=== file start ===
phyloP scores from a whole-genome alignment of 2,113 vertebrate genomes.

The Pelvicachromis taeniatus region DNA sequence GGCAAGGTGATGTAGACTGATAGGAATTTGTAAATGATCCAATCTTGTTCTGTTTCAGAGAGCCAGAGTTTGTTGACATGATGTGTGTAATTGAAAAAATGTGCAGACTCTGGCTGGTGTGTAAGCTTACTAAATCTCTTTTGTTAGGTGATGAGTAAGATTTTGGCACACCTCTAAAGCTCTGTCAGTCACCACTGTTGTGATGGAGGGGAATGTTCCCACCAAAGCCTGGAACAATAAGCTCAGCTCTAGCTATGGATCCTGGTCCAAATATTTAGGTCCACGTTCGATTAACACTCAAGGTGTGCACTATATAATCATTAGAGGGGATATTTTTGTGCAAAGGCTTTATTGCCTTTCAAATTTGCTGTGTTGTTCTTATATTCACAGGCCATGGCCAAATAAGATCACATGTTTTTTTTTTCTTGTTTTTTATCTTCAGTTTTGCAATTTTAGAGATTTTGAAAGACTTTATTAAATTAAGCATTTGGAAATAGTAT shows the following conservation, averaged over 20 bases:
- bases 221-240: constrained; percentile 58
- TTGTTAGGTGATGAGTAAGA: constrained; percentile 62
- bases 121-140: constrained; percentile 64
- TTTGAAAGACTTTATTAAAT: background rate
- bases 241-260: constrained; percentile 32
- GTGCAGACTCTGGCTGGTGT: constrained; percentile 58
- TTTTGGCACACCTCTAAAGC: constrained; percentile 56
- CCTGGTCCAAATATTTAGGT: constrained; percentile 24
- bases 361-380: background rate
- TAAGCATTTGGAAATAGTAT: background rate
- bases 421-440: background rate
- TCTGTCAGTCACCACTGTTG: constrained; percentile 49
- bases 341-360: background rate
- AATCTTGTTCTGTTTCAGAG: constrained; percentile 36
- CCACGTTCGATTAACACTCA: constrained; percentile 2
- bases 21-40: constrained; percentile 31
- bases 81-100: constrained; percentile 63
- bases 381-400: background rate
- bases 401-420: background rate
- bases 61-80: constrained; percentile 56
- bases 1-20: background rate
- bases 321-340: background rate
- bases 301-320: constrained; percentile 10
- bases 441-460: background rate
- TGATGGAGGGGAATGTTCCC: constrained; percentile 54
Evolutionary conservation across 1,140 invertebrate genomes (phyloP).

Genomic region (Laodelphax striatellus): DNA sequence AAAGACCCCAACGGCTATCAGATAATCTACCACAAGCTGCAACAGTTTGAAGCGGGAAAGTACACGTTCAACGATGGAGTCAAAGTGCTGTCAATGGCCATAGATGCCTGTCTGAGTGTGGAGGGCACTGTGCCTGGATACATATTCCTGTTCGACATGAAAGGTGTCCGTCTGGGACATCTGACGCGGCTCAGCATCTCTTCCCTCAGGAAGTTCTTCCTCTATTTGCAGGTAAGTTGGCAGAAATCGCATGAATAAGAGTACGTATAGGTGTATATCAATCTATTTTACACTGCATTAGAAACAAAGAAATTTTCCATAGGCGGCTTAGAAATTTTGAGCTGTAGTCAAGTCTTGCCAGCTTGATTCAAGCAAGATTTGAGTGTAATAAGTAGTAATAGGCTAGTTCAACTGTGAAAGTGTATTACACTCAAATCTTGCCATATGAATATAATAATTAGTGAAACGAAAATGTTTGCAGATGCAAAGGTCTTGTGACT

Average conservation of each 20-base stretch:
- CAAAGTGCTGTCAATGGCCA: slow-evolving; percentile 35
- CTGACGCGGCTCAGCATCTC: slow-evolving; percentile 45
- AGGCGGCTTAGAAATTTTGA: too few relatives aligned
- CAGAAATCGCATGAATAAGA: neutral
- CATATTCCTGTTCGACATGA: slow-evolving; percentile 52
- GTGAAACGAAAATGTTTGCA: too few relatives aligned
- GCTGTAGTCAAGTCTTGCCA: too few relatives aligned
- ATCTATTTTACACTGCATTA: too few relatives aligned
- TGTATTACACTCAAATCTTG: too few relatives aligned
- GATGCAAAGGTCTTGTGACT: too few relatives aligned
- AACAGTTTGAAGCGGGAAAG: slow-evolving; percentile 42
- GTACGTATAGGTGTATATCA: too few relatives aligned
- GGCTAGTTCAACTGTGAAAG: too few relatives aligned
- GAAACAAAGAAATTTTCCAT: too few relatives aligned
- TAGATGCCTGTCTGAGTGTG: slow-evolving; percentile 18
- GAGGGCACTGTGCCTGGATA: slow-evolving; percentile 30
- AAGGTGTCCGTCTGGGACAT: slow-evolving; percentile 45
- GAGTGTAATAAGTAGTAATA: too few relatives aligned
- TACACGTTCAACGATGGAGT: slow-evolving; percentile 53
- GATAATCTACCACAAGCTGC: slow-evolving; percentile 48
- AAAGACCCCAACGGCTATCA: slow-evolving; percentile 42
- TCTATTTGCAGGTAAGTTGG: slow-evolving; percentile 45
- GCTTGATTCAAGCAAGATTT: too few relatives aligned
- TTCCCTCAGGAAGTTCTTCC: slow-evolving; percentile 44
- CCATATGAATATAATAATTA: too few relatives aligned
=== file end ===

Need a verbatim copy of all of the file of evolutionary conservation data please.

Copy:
phyloP scores from a whole-genome alignment of 2,113 vertebrate genomes.

The Pelvicachromis taeniatus region DNA sequence GGCAAGGTGATGTAGACTGATAGGAATTTGTAAATGATCCAATCTTGTTCTGTTTCAGAGAGCCAGAGTTTGTTGACATGATGTGTGTAATTGAAAAAATGTGCAGACTCTGGCTGGTGTGTAAGCTTACTAAATCTCTTTTGTTAGGTGATGAGTAAGATTTTGGCACACCTCTAAAGCTCTGTCAGTCACCACTGTTGTGATGGAGGGGAATGTTCCCACCAAAGCCTGGAACAATAAGCTCAGCTCTAGCTATGGATCCTGGTCCAAATATTTAGGTCCACGTTCGATTAACACTCAAGGTGTGCACTATATAATCATTAGAGGGGATATTTTTGTGCAAAGGCTTTATTGCCTTTCAAATTTGCTGTGTTGTTCTTATATTCACAGGCCATGGCCAAATAAGATCACATGTTTTTTTTTTCTTGTTTTTTATCTTCAGTTTTGCAATTTTAGAGATTTTGAAAGACTTTATTAAATTAAGCATTTGGAAATAGTAT shows the following conservation, averaged over 20 bases:
- bases 221-240: constrained; percentile 58
- TTGTTAGGTGATGAGTAAGA: constrained; percentile 62
- bases 121-140: constrained; percentile 64
- TTTGAAAGACTTTATTAAAT: background rate
- bases 241-260: constrained; percentile 32
- GTGCAGACTCTGGCTGGTGT: constrained; percentile 58
- TTTTGGCACACCTCTAAAGC: constrained; percentile 56
- CCTGGTCCAAATATTTAGGT: constrained; percentile 24
- bases 361-380: background rate
- TAAGCATTTGGAAATAGTAT: background rate
- bases 421-440: background rate
- TCTGTCAGTCACCACTGTTG: constrained; percentile 49
- bases 341-360: background rate
- AATCTTGTTCTGTTTCAGAG: constrained; percentile 36
- CCACGTTCGATTAACACTCA: constrained; percentile 2
- bases 21-40: constrained; percentile 31
- bases 81-100: constrained; percentile 63
- bases 381-400: background rate
- bases 401-420: background rate
- bases 61-80: constrained; percentile 56
- bases 1-20: background rate
- bases 321-340: background rate
- bases 301-320: constrained; percentile 10
- bases 441-460: background rate
- TGATGGAGGGGAATGTTCCC: constrained; percentile 54
Evolutionary conservation across 1,140 invertebrate genomes (phyloP).

Genomic region (Laodelphax striatellus): DNA sequence AAAGACCCCAACGGCTATCAGATAATCTACCACAAGCTGCAACAGTTTGAAGCGGGAAAGTACACGTTCAACGATGGAGTCAAAGTGCTGTCAATGGCCATAGATGCCTGTCTGAGTGTGGAGGGCACTGTGCCTGGATACATATTCCTGTTCGACATGAAAGGTGTCCGTCTGGGACATCTGACGCGGCTCAGCATCTCTTCCCTCAGGAAGTTCTTCCTCTATTTGCAGGTAAGTTGGCAGAAATCGCATGAATAAGAGTACGTATAGGTGTATATCAATCTATTTTACACTGCATTAGAAACAAAGAAATTTTCCATAGGCGGCTTAGAAATTTTGAGCTGTAGTCAAGTCTTGCCAGCTTGATTCAAGCAAGATTTGAGTGTAATAAGTAGTAATAGGCTAGTTCAACTGTGAAAGTGTATTACACTCAAATCTTGCCATATGAATATAATAATTAGTGAAACGAAAATGTTTGCAGATGCAAAGGTCTTGTGACT

Average conservation of each 20-base stretch:
- CAAAGTGCTGTCAATGGCCA: slow-evolving; percentile 35
- CTGACGCGGCTCAGCATCTC: slow-evolving; percentile 45
- AGGCGGCTTAGAAATTTTGA: too few relatives aligned
- CAGAAATCGCATGAATAAGA: neutral
- CATATTCCTGTTCGACATGA: slow-evolving; percentile 52
- GTGAAACGAAAATGTTTGCA: too few relatives aligned
- GCTGTAGTCAAGTCTTGCCA: too few relatives aligned
- ATCTATTTTACACTGCATTA: too few relatives aligned
- TGTATTACACTCAAATCTTG: too few relatives aligned
- GATGCAAAGGTCTTGTGACT: too few relatives aligned
- AACAGTTTGAAGCGGGAAAG: slow-evolving; percentile 42
- GTACGTATAGGTGTATATCA: too few relatives aligned
- GGCTAGTTCAACTGTGAAAG: too few relatives aligned
- GAAACAAAGAAATTTTCCAT: too few relatives aligned
- TAGATGCCTGTCTGAGTGTG: slow-evolving; percentile 18
- GAGGGCACTGTGCCTGGATA: slow-evolving; percentile 30
- AAGGTGTCCGTCTGGGACAT: slow-evolving; percentile 45
- GAGTGTAATAAGTAGTAATA: too few relatives aligned
- TACACGTTCAACGATGGAGT: slow-evolving; percentile 53
- GATAATCTACCACAAGCTGC: slow-evolving; percentile 48
- AAAGACCCCAACGGCTATCA: slow-evolving; percentile 42
- TCTATTTGCAGGTAAGTTGG: slow-evolving; percentile 45
- GCTTGATTCAAGCAAGATTT: too few relatives aligned
- TTCCCTCAGGAAGTTCTTCC: slow-evolving; percentile 44
- CCATATGAATATAATAATTA: too few relatives aligned